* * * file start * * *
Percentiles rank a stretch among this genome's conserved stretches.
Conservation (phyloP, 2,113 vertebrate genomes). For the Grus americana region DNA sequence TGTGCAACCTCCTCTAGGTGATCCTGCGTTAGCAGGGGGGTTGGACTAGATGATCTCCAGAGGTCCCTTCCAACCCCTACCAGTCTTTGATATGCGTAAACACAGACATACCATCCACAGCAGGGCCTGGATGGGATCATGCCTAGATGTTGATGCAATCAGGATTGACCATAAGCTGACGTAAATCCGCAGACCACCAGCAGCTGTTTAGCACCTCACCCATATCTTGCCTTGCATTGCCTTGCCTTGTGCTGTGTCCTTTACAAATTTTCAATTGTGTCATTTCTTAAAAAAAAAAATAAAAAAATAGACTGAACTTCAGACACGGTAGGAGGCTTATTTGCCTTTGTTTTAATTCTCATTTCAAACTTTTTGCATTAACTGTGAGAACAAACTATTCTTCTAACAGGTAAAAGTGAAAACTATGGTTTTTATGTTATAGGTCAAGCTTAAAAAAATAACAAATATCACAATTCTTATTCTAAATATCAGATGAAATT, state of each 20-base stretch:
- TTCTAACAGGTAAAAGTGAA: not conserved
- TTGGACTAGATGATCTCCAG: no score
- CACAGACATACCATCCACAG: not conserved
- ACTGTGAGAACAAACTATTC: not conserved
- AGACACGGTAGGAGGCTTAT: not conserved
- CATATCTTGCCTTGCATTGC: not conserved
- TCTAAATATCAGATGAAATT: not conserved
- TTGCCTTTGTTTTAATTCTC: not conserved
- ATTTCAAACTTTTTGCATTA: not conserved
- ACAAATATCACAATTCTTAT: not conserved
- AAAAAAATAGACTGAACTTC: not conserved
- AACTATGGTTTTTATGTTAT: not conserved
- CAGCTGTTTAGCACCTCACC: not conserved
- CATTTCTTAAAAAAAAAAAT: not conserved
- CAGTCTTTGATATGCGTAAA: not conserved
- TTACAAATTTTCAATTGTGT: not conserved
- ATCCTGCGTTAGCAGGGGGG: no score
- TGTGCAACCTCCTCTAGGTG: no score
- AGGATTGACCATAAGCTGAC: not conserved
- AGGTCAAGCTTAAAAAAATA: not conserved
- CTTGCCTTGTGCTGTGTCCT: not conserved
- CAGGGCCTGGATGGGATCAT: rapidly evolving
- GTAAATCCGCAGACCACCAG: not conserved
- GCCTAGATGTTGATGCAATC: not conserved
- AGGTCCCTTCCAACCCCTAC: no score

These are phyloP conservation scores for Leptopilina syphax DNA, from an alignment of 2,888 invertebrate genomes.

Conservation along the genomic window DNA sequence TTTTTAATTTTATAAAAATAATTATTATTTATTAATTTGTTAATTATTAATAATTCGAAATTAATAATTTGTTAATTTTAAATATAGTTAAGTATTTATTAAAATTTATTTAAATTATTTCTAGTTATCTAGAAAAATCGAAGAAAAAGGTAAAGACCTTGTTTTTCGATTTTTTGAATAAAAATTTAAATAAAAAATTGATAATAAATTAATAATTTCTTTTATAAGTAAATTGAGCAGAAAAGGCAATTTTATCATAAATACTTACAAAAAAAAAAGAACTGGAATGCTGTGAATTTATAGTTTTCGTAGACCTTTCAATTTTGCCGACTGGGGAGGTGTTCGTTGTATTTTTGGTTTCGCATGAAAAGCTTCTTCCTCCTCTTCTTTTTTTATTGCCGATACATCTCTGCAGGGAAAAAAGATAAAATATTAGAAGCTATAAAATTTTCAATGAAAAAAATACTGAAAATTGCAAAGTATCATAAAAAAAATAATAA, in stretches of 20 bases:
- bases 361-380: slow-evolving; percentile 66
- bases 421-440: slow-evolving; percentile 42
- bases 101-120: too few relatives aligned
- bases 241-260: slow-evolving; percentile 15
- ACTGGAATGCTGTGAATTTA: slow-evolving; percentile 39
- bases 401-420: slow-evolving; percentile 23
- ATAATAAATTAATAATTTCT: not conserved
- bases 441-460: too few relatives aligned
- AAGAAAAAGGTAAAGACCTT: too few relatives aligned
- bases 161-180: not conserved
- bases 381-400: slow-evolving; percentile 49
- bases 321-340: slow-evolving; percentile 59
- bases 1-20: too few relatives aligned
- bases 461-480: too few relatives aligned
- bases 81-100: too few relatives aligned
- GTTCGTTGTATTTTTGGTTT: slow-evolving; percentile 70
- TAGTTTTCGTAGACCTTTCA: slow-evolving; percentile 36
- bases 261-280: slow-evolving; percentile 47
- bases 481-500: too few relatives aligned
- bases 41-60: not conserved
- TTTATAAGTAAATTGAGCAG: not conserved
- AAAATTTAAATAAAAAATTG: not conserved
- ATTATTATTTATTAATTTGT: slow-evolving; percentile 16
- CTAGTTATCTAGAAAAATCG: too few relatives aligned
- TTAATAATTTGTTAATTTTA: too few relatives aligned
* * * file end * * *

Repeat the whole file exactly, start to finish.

Percentiles rank a stretch among this genome's conserved stretches.
Conservation (phyloP, 2,113 vertebrate genomes). For the Grus americana region DNA sequence TGTGCAACCTCCTCTAGGTGATCCTGCGTTAGCAGGGGGGTTGGACTAGATGATCTCCAGAGGTCCCTTCCAACCCCTACCAGTCTTTGATATGCGTAAACACAGACATACCATCCACAGCAGGGCCTGGATGGGATCATGCCTAGATGTTGATGCAATCAGGATTGACCATAAGCTGACGTAAATCCGCAGACCACCAGCAGCTGTTTAGCACCTCACCCATATCTTGCCTTGCATTGCCTTGCCTTGTGCTGTGTCCTTTACAAATTTTCAATTGTGTCATTTCTTAAAAAAAAAAATAAAAAAATAGACTGAACTTCAGACACGGTAGGAGGCTTATTTGCCTTTGTTTTAATTCTCATTTCAAACTTTTTGCATTAACTGTGAGAACAAACTATTCTTCTAACAGGTAAAAGTGAAAACTATGGTTTTTATGTTATAGGTCAAGCTTAAAAAAATAACAAATATCACAATTCTTATTCTAAATATCAGATGAAATT, state of each 20-base stretch:
- TTCTAACAGGTAAAAGTGAA: not conserved
- TTGGACTAGATGATCTCCAG: no score
- CACAGACATACCATCCACAG: not conserved
- ACTGTGAGAACAAACTATTC: not conserved
- AGACACGGTAGGAGGCTTAT: not conserved
- CATATCTTGCCTTGCATTGC: not conserved
- TCTAAATATCAGATGAAATT: not conserved
- TTGCCTTTGTTTTAATTCTC: not conserved
- ATTTCAAACTTTTTGCATTA: not conserved
- ACAAATATCACAATTCTTAT: not conserved
- AAAAAAATAGACTGAACTTC: not conserved
- AACTATGGTTTTTATGTTAT: not conserved
- CAGCTGTTTAGCACCTCACC: not conserved
- CATTTCTTAAAAAAAAAAAT: not conserved
- CAGTCTTTGATATGCGTAAA: not conserved
- TTACAAATTTTCAATTGTGT: not conserved
- ATCCTGCGTTAGCAGGGGGG: no score
- TGTGCAACCTCCTCTAGGTG: no score
- AGGATTGACCATAAGCTGAC: not conserved
- AGGTCAAGCTTAAAAAAATA: not conserved
- CTTGCCTTGTGCTGTGTCCT: not conserved
- CAGGGCCTGGATGGGATCAT: rapidly evolving
- GTAAATCCGCAGACCACCAG: not conserved
- GCCTAGATGTTGATGCAATC: not conserved
- AGGTCCCTTCCAACCCCTAC: no score

These are phyloP conservation scores for Leptopilina syphax DNA, from an alignment of 2,888 invertebrate genomes.

Conservation along the genomic window DNA sequence TTTTTAATTTTATAAAAATAATTATTATTTATTAATTTGTTAATTATTAATAATTCGAAATTAATAATTTGTTAATTTTAAATATAGTTAAGTATTTATTAAAATTTATTTAAATTATTTCTAGTTATCTAGAAAAATCGAAGAAAAAGGTAAAGACCTTGTTTTTCGATTTTTTGAATAAAAATTTAAATAAAAAATTGATAATAAATTAATAATTTCTTTTATAAGTAAATTGAGCAGAAAAGGCAATTTTATCATAAATACTTACAAAAAAAAAAGAACTGGAATGCTGTGAATTTATAGTTTTCGTAGACCTTTCAATTTTGCCGACTGGGGAGGTGTTCGTTGTATTTTTGGTTTCGCATGAAAAGCTTCTTCCTCCTCTTCTTTTTTTATTGCCGATACATCTCTGCAGGGAAAAAAGATAAAATATTAGAAGCTATAAAATTTTCAATGAAAAAAATACTGAAAATTGCAAAGTATCATAAAAAAAATAATAA, in stretches of 20 bases:
- bases 361-380: slow-evolving; percentile 66
- bases 421-440: slow-evolving; percentile 42
- bases 101-120: too few relatives aligned
- bases 241-260: slow-evolving; percentile 15
- ACTGGAATGCTGTGAATTTA: slow-evolving; percentile 39
- bases 401-420: slow-evolving; percentile 23
- ATAATAAATTAATAATTTCT: not conserved
- bases 441-460: too few relatives aligned
- AAGAAAAAGGTAAAGACCTT: too few relatives aligned
- bases 161-180: not conserved
- bases 381-400: slow-evolving; percentile 49
- bases 321-340: slow-evolving; percentile 59
- bases 1-20: too few relatives aligned
- bases 461-480: too few relatives aligned
- bases 81-100: too few relatives aligned
- GTTCGTTGTATTTTTGGTTT: slow-evolving; percentile 70
- TAGTTTTCGTAGACCTTTCA: slow-evolving; percentile 36
- bases 261-280: slow-evolving; percentile 47
- bases 481-500: too few relatives aligned
- bases 41-60: not conserved
- TTTATAAGTAAATTGAGCAG: not conserved
- AAAATTTAAATAAAAAATTG: not conserved
- ATTATTATTTATTAATTTGT: slow-evolving; percentile 16
- CTAGTTATCTAGAAAAATCG: too few relatives aligned
- TTAATAATTTGTTAATTTTA: too few relatives aligned